The self-employed have extra worry when they are unable to work due to personal injury following an accident and it often brings home one of the perils of working for oneself.  Those who are employed usually have the benefit of sick pay which kicks in when time off work is required due to injury.  Of course, some employers are less generous than others and those who are unable to work for a prolonged period may find themselves facing employment problems which will need addressing promptly due to strict time limits.  However, the self-employed often have no scheme to turn to as a financial back-up when tragedy strikes and so the inability to work usually has a more immediate impact than for an employee. I sometimes find that the self-employed who have families and children have invested in an insurance scheme which provides some financial security when they are unable to work due to ill-health.  However, I come across this less with the single self-employed or those without children as they have either not considered the impact of not being able to work or have dismissed this as something they will be able to cope with should the worst happen.

When a self-employed client comes to me after an accident at work it is often after some deliberation as to whether they will be able to make a claim.  They mistakenly believe that, as they do not have an employer and are responsible for their own health and safety, they must therefore always be responsible for any accident they have whilst working.  Of course, in some circumstances this may be the case but the self employed are often working as contractors and have no control over their working conditions and often act under the control of a third party in the same way as an employee.  This misconception can lead to the self-employed not approaching a solicitor to investigate a potential claim until their financial circumstances have reached dire straits.  A solicitor can help try and remedy this situation sooner rather than later by requesting an interim payment (a proportion of the value of the claim to be paid before final settlement) if and when the defendant admits liability for the accident.  The solicitor will explain to the defendant that an interim payment is needed to keep their client's head above water.  As long as there is enough paperwork to support a client's calculation for how much earnings they have lost up to that point, a defendant will often be happy to pay for this loss (or a large proportion of it) early as they will save having to pay interest on this loss if they waited until the end of the claim.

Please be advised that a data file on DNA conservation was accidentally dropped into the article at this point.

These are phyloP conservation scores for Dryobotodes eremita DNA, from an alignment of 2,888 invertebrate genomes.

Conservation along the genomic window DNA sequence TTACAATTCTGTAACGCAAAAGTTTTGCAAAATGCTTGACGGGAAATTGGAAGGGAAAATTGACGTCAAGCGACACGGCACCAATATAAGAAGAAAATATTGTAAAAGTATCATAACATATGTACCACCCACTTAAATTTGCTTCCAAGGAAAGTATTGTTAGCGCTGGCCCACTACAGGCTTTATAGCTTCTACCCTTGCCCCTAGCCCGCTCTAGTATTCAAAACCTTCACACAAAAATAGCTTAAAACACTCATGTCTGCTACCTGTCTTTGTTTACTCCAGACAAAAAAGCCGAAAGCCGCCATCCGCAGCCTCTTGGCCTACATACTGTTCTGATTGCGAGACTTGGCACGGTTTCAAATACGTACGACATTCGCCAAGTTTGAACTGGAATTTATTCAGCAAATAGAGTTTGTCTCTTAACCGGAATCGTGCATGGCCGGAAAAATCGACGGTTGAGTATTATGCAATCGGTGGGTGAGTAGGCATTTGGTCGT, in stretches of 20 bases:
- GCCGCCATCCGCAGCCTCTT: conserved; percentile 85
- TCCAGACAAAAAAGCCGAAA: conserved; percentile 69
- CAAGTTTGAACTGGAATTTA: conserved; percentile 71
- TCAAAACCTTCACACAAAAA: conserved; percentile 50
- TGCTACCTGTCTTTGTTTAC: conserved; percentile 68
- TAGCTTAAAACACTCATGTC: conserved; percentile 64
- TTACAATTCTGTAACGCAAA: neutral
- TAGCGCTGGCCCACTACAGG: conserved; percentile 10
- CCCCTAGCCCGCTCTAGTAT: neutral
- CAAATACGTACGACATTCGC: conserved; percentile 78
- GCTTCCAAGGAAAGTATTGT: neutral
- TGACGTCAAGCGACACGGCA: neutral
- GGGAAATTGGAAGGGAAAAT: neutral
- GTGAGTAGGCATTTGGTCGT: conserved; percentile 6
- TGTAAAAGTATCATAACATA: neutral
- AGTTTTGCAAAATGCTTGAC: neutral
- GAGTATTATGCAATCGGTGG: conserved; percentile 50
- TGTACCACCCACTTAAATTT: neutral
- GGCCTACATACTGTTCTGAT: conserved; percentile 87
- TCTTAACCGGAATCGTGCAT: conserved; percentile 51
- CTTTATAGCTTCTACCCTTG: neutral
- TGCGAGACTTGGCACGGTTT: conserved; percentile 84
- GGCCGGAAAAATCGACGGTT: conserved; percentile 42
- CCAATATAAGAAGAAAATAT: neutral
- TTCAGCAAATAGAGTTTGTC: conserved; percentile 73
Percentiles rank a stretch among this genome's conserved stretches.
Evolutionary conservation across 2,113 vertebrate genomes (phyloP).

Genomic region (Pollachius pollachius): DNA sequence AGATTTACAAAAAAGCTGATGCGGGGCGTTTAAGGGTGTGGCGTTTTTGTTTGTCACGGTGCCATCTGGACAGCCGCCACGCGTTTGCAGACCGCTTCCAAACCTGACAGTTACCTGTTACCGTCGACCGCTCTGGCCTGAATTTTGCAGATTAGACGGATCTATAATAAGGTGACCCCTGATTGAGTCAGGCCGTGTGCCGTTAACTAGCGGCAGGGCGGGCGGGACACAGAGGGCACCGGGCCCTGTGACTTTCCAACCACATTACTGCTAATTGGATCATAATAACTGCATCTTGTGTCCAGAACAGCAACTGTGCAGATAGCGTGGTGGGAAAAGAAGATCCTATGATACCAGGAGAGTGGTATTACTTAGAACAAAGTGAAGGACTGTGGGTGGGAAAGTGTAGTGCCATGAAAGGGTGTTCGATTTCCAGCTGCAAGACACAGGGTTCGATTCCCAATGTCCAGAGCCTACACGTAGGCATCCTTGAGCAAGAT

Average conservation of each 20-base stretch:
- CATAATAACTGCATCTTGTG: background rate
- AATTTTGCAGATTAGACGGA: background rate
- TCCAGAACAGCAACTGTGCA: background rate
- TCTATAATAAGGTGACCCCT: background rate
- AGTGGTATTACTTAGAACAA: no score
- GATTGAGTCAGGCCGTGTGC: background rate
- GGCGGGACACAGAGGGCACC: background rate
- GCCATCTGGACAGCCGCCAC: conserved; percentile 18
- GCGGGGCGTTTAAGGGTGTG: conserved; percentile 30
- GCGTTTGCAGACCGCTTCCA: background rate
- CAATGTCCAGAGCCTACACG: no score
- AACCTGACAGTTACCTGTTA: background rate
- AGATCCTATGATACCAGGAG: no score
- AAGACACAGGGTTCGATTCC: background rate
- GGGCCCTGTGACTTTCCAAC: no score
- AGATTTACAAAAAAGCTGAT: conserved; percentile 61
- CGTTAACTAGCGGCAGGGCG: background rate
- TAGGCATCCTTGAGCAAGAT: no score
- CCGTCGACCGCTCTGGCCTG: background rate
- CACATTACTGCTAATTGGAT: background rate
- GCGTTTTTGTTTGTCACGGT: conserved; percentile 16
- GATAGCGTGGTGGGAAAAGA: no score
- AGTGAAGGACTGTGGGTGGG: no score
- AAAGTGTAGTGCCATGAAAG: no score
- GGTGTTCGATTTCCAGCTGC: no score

It is this need for paperwork which sometimes causes a stumbling block for the self-employed. We don't live our daily lives expecting to have an accident which incapacitates us and therefore our houses are usually not in perfect order when we need them to be.  I recently settled a long running claim for a self-employed painter and decorator.  He had failed to submit his tax returns for the past few years due to a combination of seeing a sharp drop in earnings as a result of the recession and an intermediary short return to an employed position.  My client had put off seeking advice from a solicitor following an accident as he did not want to face the consequences of failing to file tax returns.  When his lack of income put his life under great strain he finally came to see me.  The first thing we did was self-report to HMRC (my client came to an arrangement to pay a one off fine of £100 and to file all outstanding accounts).  At the same time I wrote a letter of claim to the defendant (the main contractor of a building site). Liability was admitted straightaway.  With the information my client was able to give me regarding past earnings (this included all accounts which had been filed in the past 10 year period and invoices/job sheets for the then missing years) I was able to roughly calculate my client's average annual salary and request an interim payment from the defendant.  This enabled my client to live and take some of the financial pressure off until he was well enough to secure alternative employment which in this case happened before final settlement of the claim.

Of course, not all self-employed claimants will be so lucky.  The defendant may fight liability thereby making the prospect of an interim payment impossible.  Or the defendant may concede liability but refuse an interim payment when there is irregularity in the paperwork.  This would either force a claimant to issue proceedings when they may not be ready to try and get the court to order an interim payment (which may or may not be successful) or force the claimant to wait until the end of the claim to receive any money.  By this time, if the absence from work has been for a substantial period, a client may have been put under such financial pressure that he has suffered hardships as losing his house or suffering deterioration in relationships with friends and family.

The sooner the self-employed approach a solicitor about a potential claim, the sooner a solicitor can try and help limit the catastrophic effect strained finances can have on a person's life.  The idea of receiving compensation for an accident for which the defendant is responsible is to try and put the claimant back in the same position (as far as possible) that they would have been in had the accident not happened.  The sooner a claim is made, the sooner this can happen.  I would therefore urge the self-employed who have suffered injury to contact a solicitor sooner rather than later irrespective of the state of your paperwork.  A solicitor may be able to help you to get your finances back on track no matter how bad it may seem to you during such a bleak time.